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First Drive: Toyota Yaris

By / 1 year ago / Road Tests / No Comments

Compactness, practicality and efficiency – but has Toyota added the missing driver involvement to the Yaris? Martyn Collins finds out.

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SECTOR B-Segment   PRICE £19,910 – £24,005   FUEL 65.69 – 68.9mpg (WLTP)   CO2 92-98 g/km(WLTP)

With 28,785 Yaris models sold in the UK in 2019, Toyota’s B-Segment supermini is also its best-seller in the UK. The story is the same in Europe, with 224,000 sold last year and the Yaris accounting for 22 per cent of Toyota’s new car business.

Like before, the new Yaris will only be offered in five-door hatch form – but Toyota’s most recent styling efforts, means it has its own distinctive look. To do this, it has gone back to where it all began, the “big small” concept that inspired the innovative, first-generation car launched back in 1999.

Best summed up as wider and lower than before, the new Yaris is actually shorter too, making it the most compact model in the B-Segment. The result of using Toyota’s new GA-B platform, despite it being shorter, the wheelbase has been extended by 50mm, equalling an extra 20mm between the driver and passenger in the front for example, and the 286-litre boot.

From the front, the Yaris has the large family grille, big Toyota logo and distinctive headlights which are LED-lit from the Design trim upwards. At the side, it’s hard to miss the short overhangs and muscular wheelarches. New Yaris will be offered with a choice of 16-inch and 17-inch wheels, and even the bigger wheels of our Dynamic grade test car almost looked a bit lost under them. At the back, there are high-set rear light clusters that eat into the rear quarters, a large roof spoiler and faux diffuser housing the reversing and foglights. In our opinion, the overall look is attractive, youthful and assertive.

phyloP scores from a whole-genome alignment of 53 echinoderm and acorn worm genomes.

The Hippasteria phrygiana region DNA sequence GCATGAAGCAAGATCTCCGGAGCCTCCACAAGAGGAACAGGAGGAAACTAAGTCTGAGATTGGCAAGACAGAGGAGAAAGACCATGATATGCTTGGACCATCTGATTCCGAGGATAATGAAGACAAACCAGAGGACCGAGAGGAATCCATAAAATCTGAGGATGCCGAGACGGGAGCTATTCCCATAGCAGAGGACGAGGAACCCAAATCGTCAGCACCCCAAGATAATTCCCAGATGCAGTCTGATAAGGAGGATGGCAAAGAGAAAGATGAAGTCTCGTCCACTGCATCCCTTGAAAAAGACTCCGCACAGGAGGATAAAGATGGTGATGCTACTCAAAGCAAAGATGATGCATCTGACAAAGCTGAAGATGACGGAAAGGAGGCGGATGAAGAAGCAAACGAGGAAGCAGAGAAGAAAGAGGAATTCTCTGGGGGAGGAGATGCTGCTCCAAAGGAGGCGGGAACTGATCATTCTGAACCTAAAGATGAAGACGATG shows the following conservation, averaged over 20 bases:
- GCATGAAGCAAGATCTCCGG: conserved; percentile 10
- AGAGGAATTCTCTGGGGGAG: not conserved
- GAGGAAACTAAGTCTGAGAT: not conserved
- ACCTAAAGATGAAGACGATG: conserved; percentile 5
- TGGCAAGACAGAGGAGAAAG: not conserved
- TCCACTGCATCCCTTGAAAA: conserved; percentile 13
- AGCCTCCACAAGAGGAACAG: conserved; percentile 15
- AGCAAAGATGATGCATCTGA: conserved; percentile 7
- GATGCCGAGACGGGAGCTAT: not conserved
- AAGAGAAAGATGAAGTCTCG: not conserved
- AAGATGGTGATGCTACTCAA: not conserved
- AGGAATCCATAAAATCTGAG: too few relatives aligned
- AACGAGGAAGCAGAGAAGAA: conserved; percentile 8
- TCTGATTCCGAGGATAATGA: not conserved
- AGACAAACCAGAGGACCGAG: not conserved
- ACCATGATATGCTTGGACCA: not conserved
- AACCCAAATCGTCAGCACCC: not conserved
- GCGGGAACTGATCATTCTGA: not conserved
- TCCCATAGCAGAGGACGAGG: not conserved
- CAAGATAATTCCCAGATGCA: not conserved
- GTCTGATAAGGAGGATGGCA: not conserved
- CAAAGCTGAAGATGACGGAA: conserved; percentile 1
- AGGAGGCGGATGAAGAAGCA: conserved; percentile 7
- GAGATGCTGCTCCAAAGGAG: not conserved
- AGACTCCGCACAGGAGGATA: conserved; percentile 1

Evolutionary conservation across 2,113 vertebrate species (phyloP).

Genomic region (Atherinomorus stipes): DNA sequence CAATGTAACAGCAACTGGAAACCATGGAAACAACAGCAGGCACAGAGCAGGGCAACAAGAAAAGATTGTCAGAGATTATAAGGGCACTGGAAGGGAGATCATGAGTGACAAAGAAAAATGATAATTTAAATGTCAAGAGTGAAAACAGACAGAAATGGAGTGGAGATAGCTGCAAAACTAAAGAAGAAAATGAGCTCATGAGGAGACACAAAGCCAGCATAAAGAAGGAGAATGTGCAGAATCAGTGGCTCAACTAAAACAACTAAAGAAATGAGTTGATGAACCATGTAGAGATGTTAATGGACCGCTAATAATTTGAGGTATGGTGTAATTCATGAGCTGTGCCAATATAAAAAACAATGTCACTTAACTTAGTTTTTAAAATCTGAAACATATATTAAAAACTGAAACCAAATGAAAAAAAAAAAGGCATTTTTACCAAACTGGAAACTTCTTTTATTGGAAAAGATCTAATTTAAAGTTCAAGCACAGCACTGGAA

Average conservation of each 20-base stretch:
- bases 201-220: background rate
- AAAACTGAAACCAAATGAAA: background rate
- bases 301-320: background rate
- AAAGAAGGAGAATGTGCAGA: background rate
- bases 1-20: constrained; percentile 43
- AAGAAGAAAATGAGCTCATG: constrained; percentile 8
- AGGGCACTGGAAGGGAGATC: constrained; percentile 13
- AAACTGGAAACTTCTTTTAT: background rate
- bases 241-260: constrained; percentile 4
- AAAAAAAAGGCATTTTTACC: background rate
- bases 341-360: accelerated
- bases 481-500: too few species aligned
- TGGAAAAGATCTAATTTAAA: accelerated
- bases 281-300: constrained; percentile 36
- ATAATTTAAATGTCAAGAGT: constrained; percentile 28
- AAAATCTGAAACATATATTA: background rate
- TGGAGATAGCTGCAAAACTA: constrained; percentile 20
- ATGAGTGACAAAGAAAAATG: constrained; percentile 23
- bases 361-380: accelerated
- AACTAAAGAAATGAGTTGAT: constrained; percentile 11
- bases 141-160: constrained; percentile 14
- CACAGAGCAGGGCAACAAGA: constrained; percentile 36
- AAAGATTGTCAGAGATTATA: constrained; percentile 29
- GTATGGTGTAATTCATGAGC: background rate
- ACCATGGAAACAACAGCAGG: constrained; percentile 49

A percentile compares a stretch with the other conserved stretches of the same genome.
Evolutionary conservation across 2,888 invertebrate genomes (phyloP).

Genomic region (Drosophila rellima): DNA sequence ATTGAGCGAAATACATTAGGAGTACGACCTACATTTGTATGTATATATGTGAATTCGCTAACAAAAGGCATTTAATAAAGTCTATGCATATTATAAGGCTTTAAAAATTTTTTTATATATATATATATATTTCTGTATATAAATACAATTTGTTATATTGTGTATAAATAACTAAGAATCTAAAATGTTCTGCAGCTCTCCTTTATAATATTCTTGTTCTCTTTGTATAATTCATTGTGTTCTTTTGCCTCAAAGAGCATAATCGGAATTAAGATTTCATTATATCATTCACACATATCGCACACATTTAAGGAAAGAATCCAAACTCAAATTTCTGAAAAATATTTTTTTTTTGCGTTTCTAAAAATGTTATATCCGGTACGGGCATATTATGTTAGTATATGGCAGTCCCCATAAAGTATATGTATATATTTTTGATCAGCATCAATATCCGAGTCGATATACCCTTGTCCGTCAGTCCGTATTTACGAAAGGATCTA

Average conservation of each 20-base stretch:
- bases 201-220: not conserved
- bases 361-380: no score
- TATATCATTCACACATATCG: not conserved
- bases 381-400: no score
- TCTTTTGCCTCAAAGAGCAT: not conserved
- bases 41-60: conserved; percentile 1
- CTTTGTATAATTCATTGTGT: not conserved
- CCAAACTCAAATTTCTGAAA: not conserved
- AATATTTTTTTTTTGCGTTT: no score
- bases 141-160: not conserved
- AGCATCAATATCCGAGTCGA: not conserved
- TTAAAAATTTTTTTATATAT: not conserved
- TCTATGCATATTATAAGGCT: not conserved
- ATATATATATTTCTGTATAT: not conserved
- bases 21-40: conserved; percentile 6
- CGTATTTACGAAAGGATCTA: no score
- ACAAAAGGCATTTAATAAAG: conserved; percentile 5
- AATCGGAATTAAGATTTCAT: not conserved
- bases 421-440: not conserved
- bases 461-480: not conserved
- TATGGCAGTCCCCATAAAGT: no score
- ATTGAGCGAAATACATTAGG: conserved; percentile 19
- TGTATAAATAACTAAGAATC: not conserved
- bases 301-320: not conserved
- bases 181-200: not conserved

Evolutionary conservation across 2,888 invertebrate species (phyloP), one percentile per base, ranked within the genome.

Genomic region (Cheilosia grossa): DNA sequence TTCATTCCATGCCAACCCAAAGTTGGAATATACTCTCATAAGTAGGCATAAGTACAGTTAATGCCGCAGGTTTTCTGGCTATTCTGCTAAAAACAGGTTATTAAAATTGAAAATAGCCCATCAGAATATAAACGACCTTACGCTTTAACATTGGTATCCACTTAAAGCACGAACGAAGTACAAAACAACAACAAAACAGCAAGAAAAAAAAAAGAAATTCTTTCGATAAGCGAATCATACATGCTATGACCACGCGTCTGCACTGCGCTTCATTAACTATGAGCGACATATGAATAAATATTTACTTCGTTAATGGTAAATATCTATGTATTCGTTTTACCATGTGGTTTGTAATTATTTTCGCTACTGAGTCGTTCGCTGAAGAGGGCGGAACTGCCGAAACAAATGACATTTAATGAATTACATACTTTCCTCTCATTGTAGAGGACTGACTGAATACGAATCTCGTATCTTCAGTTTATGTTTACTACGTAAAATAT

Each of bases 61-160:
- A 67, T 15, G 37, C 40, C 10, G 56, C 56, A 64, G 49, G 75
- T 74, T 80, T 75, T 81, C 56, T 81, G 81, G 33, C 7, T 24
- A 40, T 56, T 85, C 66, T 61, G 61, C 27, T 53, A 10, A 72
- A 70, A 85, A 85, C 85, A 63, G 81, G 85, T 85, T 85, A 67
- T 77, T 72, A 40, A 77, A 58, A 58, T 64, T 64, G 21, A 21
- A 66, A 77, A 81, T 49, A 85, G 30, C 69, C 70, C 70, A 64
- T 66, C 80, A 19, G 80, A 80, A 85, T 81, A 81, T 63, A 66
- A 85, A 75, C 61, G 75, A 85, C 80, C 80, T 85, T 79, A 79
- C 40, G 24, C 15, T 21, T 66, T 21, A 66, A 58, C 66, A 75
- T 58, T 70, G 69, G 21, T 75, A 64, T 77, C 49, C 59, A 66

Inside, the Yaris feels more spacious than before. There’s a double deck-like dashboard, with the low-set digital instruments, although we spent more time looking at the optional 10-inch head-up display. There’s also the ‘Toyota Touch’ multimedia system held in a dashboard-mounted display, with Apple CarPlay and Android Auto capability for the first time. Overall, it feels well made, with a comfortable driving position and adequate legroom in the back. Although, the interior could do with more soft-touch plastics, plus more padding on the steering wheel and door cards.

All Yaris models are well-equipped and fitted with Toyota’s Safety Sense, including Advanced Driver Assistance Systems (ADAS), such as Lane Trace Assist, Emergency Steering Assist and Intersection Turn Assistance. There are also new centre airbags that prevent the driver and passenger colliding with each other.

Offered with one petrol hybrid engine, a new 114hp, petrol hybrid 1.5-litre, three-cylinder, with up to 68.9mpg and emissions as low as 92g/km. This is not a sporty supermini, but it is smooth and refined unless you press on, when the CVT-only gearbox becomes an issue and the engine harsher. There are also two modes, Power and Eco, although I could only notice a difference with the Eco mode, that seemed to retard the throttle.

Hybrid issues aside, the steering is impressively precise and the handling is tidy. According to Toyota, this is the result of the new Yaris’s stiffer body, lower centre of gravity and improved weight balance. Although the ride on this test car, with the 17-inch wheels and stiffer suspension, is best described as unsettled. Toyota reckon the softer set-up with 16-inch wheels will be more popular in the UK, so we’ll try to get a go in one for comparison.

Although sales of the new Yaris are going to be retail focussed, a Toyota UK spokesperson told us that there is expected to be a 33% fleet mix. Ride issues aside, Toyota are back in the B-Segment hunt and the Yaris is hard to ignore.

The Verdict
More of the refinement, practicality and efficiency that the Yaris is known for, with a welcome dollop of neat design and driver appeal. If you can live with the limitations of the hybrid drivetrain.

The Lowdown
Key Fleet Model: Design 1.5 Hybrid
Strengths: Good to drive and cheap to run
Weaknesses: CVT transmission won’t suit all

FW Star Rating: 3/5

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Martyn Collins

Martyn has 18 years experience as a motoring journalist, working across a wide selection of B2B and consumer titles. A car enthusiast since his early years, Martyn has a particular interest in the latest models and technology and in his spare time enjoys driving his own Minis.